290. You were. Did you approve it?
  (Mr Winsor) No, I did not require to approve it. They informed me that they had made a decision, that the moving block signalling system was a technology too far and it was far safer to go for conventional signalling. This was going to increase the costs very substantially. They told us it would increase the costs from £2.2 to £5.85 billion. That is not a decision for them to make.

  291. So you were effectively told that they had taken this decision.
  (Mr Winsor) I was told they had taken the decision to change the technology. I was told what they thought the costs of that change would be.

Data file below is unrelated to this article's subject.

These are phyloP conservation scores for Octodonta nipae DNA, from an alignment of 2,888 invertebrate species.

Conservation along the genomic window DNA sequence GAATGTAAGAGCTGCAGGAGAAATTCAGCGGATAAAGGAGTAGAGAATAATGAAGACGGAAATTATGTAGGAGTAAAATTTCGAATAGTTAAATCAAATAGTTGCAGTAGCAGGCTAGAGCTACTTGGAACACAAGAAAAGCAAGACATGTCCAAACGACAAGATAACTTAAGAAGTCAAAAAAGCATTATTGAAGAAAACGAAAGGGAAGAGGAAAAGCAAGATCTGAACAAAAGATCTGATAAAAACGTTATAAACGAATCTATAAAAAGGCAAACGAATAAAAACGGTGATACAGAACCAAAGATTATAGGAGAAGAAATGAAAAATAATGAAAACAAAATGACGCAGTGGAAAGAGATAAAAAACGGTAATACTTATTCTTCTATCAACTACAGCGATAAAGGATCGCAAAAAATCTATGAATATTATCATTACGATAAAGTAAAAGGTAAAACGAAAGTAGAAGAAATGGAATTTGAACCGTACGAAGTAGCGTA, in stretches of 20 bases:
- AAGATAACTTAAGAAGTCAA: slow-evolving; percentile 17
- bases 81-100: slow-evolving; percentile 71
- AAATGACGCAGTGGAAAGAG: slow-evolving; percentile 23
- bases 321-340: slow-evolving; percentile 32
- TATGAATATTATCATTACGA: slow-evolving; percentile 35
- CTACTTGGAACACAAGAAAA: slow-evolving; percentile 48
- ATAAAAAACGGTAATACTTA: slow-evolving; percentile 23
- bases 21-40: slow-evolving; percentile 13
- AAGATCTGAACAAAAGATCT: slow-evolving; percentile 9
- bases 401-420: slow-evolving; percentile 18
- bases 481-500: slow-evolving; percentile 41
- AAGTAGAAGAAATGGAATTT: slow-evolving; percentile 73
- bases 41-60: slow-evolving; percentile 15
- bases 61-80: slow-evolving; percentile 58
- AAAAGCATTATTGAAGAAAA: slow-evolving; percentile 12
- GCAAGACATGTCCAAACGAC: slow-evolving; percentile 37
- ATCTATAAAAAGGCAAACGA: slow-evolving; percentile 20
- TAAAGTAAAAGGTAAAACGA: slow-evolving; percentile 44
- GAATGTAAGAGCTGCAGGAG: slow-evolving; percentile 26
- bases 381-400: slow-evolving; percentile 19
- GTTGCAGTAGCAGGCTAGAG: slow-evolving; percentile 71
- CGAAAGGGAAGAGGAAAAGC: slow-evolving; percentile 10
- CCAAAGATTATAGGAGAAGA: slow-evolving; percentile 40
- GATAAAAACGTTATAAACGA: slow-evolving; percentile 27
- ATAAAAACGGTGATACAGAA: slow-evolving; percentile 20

292. That is fine.
  (Mr Winsor) The decision as to what the costs of that change will be is mine.

  293. I understand that. Nevertheless, you will appreciate that Members have to take evidence on its face value and this is the evidence we have had from Railtrack, so I need to pursue this a little, if I might?
  (Mr Winsor) Yes.

  294. You were told about it. It is not for you to approve or otherwise. Did you comment on it?
  (Mr Winsor) Yes.

  295. Are you able to advise the Committee what those comments were?
  (Mr Winsor) I thought it was a remarkable increase in the costs and that we would be looking at the costs extremely carefully. For the last several months we have been subjecting Railtrack's projected costs to very detailed and thorough scrutiny. I announced provisional conclusions in relation to the maintenance and renewal element of the West Coast Main Line on 20 June 2000 and I shall announce my conclusions in relation to the enhancements at the end of this month.